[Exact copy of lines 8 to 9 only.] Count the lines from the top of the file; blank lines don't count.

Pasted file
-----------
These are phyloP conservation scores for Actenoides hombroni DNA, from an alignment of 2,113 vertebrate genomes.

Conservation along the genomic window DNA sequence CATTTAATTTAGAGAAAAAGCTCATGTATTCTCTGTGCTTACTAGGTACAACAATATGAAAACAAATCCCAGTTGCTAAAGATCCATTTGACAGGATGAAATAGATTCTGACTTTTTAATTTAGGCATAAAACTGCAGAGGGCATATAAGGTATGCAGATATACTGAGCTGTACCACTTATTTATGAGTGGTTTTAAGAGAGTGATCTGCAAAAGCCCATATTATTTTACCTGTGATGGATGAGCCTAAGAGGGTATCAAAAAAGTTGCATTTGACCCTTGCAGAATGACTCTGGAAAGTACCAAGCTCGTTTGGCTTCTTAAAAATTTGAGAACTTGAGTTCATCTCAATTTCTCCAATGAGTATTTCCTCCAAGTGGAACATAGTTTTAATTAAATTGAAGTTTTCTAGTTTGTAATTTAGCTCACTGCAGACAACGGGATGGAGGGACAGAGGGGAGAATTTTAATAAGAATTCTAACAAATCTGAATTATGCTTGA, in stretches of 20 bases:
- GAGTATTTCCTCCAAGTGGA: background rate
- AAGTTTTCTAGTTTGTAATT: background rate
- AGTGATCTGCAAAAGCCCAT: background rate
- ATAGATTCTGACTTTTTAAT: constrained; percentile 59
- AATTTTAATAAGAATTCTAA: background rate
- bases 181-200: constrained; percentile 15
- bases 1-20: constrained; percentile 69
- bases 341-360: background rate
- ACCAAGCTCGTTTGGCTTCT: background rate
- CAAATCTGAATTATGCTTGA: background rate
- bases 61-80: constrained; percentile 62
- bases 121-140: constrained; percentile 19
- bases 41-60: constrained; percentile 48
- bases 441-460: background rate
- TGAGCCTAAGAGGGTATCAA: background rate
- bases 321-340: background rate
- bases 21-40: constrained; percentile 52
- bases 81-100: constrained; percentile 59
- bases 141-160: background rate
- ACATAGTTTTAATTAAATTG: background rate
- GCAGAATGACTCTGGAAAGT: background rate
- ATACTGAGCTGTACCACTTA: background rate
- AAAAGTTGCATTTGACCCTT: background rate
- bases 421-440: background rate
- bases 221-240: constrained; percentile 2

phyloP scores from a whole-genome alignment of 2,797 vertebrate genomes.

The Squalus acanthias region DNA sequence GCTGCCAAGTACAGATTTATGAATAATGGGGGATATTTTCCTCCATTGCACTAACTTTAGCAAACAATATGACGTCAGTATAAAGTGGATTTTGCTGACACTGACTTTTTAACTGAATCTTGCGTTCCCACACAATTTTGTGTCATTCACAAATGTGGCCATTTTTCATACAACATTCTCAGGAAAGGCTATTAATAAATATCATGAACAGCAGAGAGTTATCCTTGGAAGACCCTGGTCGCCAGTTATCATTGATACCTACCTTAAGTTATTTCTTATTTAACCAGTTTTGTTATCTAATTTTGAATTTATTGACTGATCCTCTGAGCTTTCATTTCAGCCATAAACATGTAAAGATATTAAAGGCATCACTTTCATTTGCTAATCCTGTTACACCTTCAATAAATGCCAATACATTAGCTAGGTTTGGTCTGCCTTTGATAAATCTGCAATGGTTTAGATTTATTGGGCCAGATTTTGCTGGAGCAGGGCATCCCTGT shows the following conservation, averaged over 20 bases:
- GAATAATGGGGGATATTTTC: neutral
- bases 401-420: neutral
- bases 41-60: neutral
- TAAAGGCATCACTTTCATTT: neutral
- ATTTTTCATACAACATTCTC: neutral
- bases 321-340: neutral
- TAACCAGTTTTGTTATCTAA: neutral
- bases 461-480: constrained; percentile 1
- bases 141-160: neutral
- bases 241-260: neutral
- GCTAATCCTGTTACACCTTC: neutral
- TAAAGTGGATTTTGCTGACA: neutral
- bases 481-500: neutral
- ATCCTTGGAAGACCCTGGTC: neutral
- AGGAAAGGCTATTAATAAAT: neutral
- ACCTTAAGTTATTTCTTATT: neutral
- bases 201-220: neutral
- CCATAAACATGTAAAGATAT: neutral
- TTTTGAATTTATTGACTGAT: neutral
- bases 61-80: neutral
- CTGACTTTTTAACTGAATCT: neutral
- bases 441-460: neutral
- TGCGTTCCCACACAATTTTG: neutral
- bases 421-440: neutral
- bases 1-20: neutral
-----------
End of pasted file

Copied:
- bases 181-200: constrained; percentile 15
- bases 1-20: constrained; percentile 69